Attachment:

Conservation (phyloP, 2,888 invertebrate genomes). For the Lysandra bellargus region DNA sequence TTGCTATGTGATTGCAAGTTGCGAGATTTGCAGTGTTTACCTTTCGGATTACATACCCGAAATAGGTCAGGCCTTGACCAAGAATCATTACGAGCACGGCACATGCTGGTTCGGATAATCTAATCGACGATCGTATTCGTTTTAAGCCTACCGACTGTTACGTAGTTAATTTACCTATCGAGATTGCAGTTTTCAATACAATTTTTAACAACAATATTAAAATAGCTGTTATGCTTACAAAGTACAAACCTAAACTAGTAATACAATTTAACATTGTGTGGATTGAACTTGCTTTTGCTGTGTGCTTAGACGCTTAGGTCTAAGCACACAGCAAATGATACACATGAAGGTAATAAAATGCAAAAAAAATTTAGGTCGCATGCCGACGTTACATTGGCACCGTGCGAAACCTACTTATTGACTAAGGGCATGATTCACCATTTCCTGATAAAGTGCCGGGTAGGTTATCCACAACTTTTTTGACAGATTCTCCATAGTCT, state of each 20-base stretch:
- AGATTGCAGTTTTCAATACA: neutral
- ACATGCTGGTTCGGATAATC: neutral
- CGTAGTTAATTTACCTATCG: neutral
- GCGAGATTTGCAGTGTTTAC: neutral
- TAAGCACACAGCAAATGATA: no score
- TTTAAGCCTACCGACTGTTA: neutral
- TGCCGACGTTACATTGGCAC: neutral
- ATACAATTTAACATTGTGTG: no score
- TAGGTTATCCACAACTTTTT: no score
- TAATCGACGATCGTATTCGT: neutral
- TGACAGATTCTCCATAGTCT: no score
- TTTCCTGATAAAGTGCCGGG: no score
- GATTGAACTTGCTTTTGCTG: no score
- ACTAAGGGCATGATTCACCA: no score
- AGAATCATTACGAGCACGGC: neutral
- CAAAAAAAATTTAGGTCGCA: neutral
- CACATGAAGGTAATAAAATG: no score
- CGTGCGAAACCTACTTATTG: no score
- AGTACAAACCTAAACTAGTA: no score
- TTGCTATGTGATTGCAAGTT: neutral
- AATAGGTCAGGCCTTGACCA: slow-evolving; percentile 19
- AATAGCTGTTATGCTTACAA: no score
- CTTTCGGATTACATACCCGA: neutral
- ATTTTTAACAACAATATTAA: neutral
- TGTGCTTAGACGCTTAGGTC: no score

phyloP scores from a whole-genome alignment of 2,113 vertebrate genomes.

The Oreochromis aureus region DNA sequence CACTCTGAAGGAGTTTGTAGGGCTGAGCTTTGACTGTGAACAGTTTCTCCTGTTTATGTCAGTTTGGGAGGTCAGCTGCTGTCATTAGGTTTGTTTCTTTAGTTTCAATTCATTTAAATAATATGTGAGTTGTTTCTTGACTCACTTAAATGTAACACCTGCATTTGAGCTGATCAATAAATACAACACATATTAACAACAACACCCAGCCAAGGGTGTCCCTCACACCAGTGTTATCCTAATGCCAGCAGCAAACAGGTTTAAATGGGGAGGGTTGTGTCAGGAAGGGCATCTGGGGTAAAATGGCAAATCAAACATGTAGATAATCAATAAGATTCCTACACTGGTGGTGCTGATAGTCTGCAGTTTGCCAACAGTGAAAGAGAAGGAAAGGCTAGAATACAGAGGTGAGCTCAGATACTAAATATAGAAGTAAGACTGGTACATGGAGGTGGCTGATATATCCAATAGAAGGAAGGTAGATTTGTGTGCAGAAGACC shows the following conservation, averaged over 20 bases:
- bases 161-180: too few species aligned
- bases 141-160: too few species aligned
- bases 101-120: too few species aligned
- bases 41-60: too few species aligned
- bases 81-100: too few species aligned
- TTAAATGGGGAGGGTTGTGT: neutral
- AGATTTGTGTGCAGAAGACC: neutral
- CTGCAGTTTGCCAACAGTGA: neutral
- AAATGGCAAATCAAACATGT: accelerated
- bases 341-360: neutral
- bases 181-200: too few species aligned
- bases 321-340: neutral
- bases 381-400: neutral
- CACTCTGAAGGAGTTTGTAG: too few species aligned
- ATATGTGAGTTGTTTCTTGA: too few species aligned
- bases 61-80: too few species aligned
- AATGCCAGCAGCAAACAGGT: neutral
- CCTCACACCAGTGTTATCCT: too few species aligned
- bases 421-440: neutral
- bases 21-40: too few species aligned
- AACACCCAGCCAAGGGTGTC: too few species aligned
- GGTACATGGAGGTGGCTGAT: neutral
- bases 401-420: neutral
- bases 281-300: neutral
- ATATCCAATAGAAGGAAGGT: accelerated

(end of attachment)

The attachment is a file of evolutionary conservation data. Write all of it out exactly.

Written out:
Conservation (phyloP, 2,888 invertebrate genomes). For the Lysandra bellargus region DNA sequence TTGCTATGTGATTGCAAGTTGCGAGATTTGCAGTGTTTACCTTTCGGATTACATACCCGAAATAGGTCAGGCCTTGACCAAGAATCATTACGAGCACGGCACATGCTGGTTCGGATAATCTAATCGACGATCGTATTCGTTTTAAGCCTACCGACTGTTACGTAGTTAATTTACCTATCGAGATTGCAGTTTTCAATACAATTTTTAACAACAATATTAAAATAGCTGTTATGCTTACAAAGTACAAACCTAAACTAGTAATACAATTTAACATTGTGTGGATTGAACTTGCTTTTGCTGTGTGCTTAGACGCTTAGGTCTAAGCACACAGCAAATGATACACATGAAGGTAATAAAATGCAAAAAAAATTTAGGTCGCATGCCGACGTTACATTGGCACCGTGCGAAACCTACTTATTGACTAAGGGCATGATTCACCATTTCCTGATAAAGTGCCGGGTAGGTTATCCACAACTTTTTTGACAGATTCTCCATAGTCT, state of each 20-base stretch:
- AGATTGCAGTTTTCAATACA: neutral
- ACATGCTGGTTCGGATAATC: neutral
- CGTAGTTAATTTACCTATCG: neutral
- GCGAGATTTGCAGTGTTTAC: neutral
- TAAGCACACAGCAAATGATA: no score
- TTTAAGCCTACCGACTGTTA: neutral
- TGCCGACGTTACATTGGCAC: neutral
- ATACAATTTAACATTGTGTG: no score
- TAGGTTATCCACAACTTTTT: no score
- TAATCGACGATCGTATTCGT: neutral
- TGACAGATTCTCCATAGTCT: no score
- TTTCCTGATAAAGTGCCGGG: no score
- GATTGAACTTGCTTTTGCTG: no score
- ACTAAGGGCATGATTCACCA: no score
- AGAATCATTACGAGCACGGC: neutral
- CAAAAAAAATTTAGGTCGCA: neutral
- CACATGAAGGTAATAAAATG: no score
- CGTGCGAAACCTACTTATTG: no score
- AGTACAAACCTAAACTAGTA: no score
- TTGCTATGTGATTGCAAGTT: neutral
- AATAGGTCAGGCCTTGACCA: slow-evolving; percentile 19
- AATAGCTGTTATGCTTACAA: no score
- CTTTCGGATTACATACCCGA: neutral
- ATTTTTAACAACAATATTAA: neutral
- TGTGCTTAGACGCTTAGGTC: no score

phyloP scores from a whole-genome alignment of 2,113 vertebrate genomes.

The Oreochromis aureus region DNA sequence CACTCTGAAGGAGTTTGTAGGGCTGAGCTTTGACTGTGAACAGTTTCTCCTGTTTATGTCAGTTTGGGAGGTCAGCTGCTGTCATTAGGTTTGTTTCTTTAGTTTCAATTCATTTAAATAATATGTGAGTTGTTTCTTGACTCACTTAAATGTAACACCTGCATTTGAGCTGATCAATAAATACAACACATATTAACAACAACACCCAGCCAAGGGTGTCCCTCACACCAGTGTTATCCTAATGCCAGCAGCAAACAGGTTTAAATGGGGAGGGTTGTGTCAGGAAGGGCATCTGGGGTAAAATGGCAAATCAAACATGTAGATAATCAATAAGATTCCTACACTGGTGGTGCTGATAGTCTGCAGTTTGCCAACAGTGAAAGAGAAGGAAAGGCTAGAATACAGAGGTGAGCTCAGATACTAAATATAGAAGTAAGACTGGTACATGGAGGTGGCTGATATATCCAATAGAAGGAAGGTAGATTTGTGTGCAGAAGACC shows the following conservation, averaged over 20 bases:
- bases 161-180: too few species aligned
- bases 141-160: too few species aligned
- bases 101-120: too few species aligned
- bases 41-60: too few species aligned
- bases 81-100: too few species aligned
- TTAAATGGGGAGGGTTGTGT: neutral
- AGATTTGTGTGCAGAAGACC: neutral
- CTGCAGTTTGCCAACAGTGA: neutral
- AAATGGCAAATCAAACATGT: accelerated
- bases 341-360: neutral
- bases 181-200: too few species aligned
- bases 321-340: neutral
- bases 381-400: neutral
- CACTCTGAAGGAGTTTGTAG: too few species aligned
- ATATGTGAGTTGTTTCTTGA: too few species aligned
- bases 61-80: too few species aligned
- AATGCCAGCAGCAAACAGGT: neutral
- CCTCACACCAGTGTTATCCT: too few species aligned
- bases 421-440: neutral
- bases 21-40: too few species aligned
- AACACCCAGCCAAGGGTGTC: too few species aligned
- GGTACATGGAGGTGGCTGAT: neutral
- bases 401-420: neutral
- bases 281-300: neutral
- ATATCCAATAGAAGGAAGGT: accelerated